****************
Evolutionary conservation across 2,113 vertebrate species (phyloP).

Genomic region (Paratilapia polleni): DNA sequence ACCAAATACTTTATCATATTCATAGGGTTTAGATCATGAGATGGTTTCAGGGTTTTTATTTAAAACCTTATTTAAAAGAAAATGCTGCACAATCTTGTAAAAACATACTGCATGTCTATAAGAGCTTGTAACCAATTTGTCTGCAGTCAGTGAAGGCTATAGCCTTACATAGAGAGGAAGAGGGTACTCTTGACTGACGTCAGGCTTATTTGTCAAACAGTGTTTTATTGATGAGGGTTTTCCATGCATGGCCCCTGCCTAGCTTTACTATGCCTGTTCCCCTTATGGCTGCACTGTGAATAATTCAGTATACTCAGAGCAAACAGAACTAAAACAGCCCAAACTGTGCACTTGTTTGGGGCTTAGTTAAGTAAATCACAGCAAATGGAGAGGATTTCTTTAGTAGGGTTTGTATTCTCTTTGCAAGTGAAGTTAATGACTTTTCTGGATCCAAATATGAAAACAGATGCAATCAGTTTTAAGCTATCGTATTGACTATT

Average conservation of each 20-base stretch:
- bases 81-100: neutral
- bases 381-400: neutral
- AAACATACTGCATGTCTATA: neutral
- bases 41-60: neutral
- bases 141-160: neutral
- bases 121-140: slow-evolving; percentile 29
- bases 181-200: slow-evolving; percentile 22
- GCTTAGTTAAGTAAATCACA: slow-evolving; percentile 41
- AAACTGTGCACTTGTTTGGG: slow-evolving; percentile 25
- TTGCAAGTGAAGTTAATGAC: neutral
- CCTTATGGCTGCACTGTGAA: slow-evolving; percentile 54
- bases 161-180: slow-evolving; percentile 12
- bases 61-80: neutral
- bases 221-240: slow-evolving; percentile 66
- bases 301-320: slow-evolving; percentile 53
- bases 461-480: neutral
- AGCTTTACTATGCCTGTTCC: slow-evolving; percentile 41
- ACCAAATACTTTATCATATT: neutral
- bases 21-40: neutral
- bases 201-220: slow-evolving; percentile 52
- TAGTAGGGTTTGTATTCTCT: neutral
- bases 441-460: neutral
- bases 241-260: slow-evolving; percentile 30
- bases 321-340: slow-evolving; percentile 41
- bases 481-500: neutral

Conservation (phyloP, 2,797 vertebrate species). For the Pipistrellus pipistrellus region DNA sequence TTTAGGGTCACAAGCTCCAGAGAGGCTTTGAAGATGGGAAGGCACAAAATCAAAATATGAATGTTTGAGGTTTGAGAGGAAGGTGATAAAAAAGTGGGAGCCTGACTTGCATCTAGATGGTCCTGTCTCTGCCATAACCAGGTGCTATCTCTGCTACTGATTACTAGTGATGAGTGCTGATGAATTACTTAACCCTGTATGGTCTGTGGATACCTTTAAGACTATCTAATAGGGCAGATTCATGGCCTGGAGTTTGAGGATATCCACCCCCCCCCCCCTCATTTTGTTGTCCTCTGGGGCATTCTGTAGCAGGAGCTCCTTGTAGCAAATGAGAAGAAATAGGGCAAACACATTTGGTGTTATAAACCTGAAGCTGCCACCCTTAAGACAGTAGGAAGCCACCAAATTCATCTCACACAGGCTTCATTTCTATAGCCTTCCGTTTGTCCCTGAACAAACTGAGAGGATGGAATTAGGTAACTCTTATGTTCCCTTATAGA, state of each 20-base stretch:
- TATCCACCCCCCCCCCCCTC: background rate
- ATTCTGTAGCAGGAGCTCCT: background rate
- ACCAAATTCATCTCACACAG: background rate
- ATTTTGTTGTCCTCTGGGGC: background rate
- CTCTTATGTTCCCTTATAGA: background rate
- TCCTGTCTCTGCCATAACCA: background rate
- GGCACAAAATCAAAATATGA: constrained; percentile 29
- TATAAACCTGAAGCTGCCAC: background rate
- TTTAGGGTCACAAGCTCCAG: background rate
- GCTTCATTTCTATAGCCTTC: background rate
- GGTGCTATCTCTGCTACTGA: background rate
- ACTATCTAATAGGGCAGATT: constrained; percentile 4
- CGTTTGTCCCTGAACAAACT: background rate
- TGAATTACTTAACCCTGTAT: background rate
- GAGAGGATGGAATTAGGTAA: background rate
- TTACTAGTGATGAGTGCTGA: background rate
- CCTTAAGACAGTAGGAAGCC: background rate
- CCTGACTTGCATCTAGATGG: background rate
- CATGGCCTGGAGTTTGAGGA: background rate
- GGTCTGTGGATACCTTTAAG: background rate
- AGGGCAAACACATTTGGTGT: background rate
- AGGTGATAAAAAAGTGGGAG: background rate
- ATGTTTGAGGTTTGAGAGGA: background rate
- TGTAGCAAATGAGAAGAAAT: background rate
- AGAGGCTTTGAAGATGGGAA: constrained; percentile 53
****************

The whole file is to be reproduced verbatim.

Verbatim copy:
Evolutionary conservation across 2,113 vertebrate species (phyloP).

Genomic region (Paratilapia polleni): DNA sequence ACCAAATACTTTATCATATTCATAGGGTTTAGATCATGAGATGGTTTCAGGGTTTTTATTTAAAACCTTATTTAAAAGAAAATGCTGCACAATCTTGTAAAAACATACTGCATGTCTATAAGAGCTTGTAACCAATTTGTCTGCAGTCAGTGAAGGCTATAGCCTTACATAGAGAGGAAGAGGGTACTCTTGACTGACGTCAGGCTTATTTGTCAAACAGTGTTTTATTGATGAGGGTTTTCCATGCATGGCCCCTGCCTAGCTTTACTATGCCTGTTCCCCTTATGGCTGCACTGTGAATAATTCAGTATACTCAGAGCAAACAGAACTAAAACAGCCCAAACTGTGCACTTGTTTGGGGCTTAGTTAAGTAAATCACAGCAAATGGAGAGGATTTCTTTAGTAGGGTTTGTATTCTCTTTGCAAGTGAAGTTAATGACTTTTCTGGATCCAAATATGAAAACAGATGCAATCAGTTTTAAGCTATCGTATTGACTATT

Average conservation of each 20-base stretch:
- bases 81-100: neutral
- bases 381-400: neutral
- AAACATACTGCATGTCTATA: neutral
- bases 41-60: neutral
- bases 141-160: neutral
- bases 121-140: slow-evolving; percentile 29
- bases 181-200: slow-evolving; percentile 22
- GCTTAGTTAAGTAAATCACA: slow-evolving; percentile 41
- AAACTGTGCACTTGTTTGGG: slow-evolving; percentile 25
- TTGCAAGTGAAGTTAATGAC: neutral
- CCTTATGGCTGCACTGTGAA: slow-evolving; percentile 54
- bases 161-180: slow-evolving; percentile 12
- bases 61-80: neutral
- bases 221-240: slow-evolving; percentile 66
- bases 301-320: slow-evolving; percentile 53
- bases 461-480: neutral
- AGCTTTACTATGCCTGTTCC: slow-evolving; percentile 41
- ACCAAATACTTTATCATATT: neutral
- bases 21-40: neutral
- bases 201-220: slow-evolving; percentile 52
- TAGTAGGGTTTGTATTCTCT: neutral
- bases 441-460: neutral
- bases 241-260: slow-evolving; percentile 30
- bases 321-340: slow-evolving; percentile 41
- bases 481-500: neutral

Conservation (phyloP, 2,797 vertebrate species). For the Pipistrellus pipistrellus region DNA sequence TTTAGGGTCACAAGCTCCAGAGAGGCTTTGAAGATGGGAAGGCACAAAATCAAAATATGAATGTTTGAGGTTTGAGAGGAAGGTGATAAAAAAGTGGGAGCCTGACTTGCATCTAGATGGTCCTGTCTCTGCCATAACCAGGTGCTATCTCTGCTACTGATTACTAGTGATGAGTGCTGATGAATTACTTAACCCTGTATGGTCTGTGGATACCTTTAAGACTATCTAATAGGGCAGATTCATGGCCTGGAGTTTGAGGATATCCACCCCCCCCCCCCTCATTTTGTTGTCCTCTGGGGCATTCTGTAGCAGGAGCTCCTTGTAGCAAATGAGAAGAAATAGGGCAAACACATTTGGTGTTATAAACCTGAAGCTGCCACCCTTAAGACAGTAGGAAGCCACCAAATTCATCTCACACAGGCTTCATTTCTATAGCCTTCCGTTTGTCCCTGAACAAACTGAGAGGATGGAATTAGGTAACTCTTATGTTCCCTTATAGA, state of each 20-base stretch:
- TATCCACCCCCCCCCCCCTC: background rate
- ATTCTGTAGCAGGAGCTCCT: background rate
- ACCAAATTCATCTCACACAG: background rate
- ATTTTGTTGTCCTCTGGGGC: background rate
- CTCTTATGTTCCCTTATAGA: background rate
- TCCTGTCTCTGCCATAACCA: background rate
- GGCACAAAATCAAAATATGA: constrained; percentile 29
- TATAAACCTGAAGCTGCCAC: background rate
- TTTAGGGTCACAAGCTCCAG: background rate
- GCTTCATTTCTATAGCCTTC: background rate
- GGTGCTATCTCTGCTACTGA: background rate
- ACTATCTAATAGGGCAGATT: constrained; percentile 4
- CGTTTGTCCCTGAACAAACT: background rate
- TGAATTACTTAACCCTGTAT: background rate
- GAGAGGATGGAATTAGGTAA: background rate
- TTACTAGTGATGAGTGCTGA: background rate
- CCTTAAGACAGTAGGAAGCC: background rate
- CCTGACTTGCATCTAGATGG: background rate
- CATGGCCTGGAGTTTGAGGA: background rate
- GGTCTGTGGATACCTTTAAG: background rate
- AGGGCAAACACATTTGGTGT: background rate
- AGGTGATAAAAAAGTGGGAG: background rate
- ATGTTTGAGGTTTGAGAGGA: background rate
- TGTAGCAAATGAGAAGAAAT: background rate
- AGAGGCTTTGAAGATGGGAA: constrained; percentile 53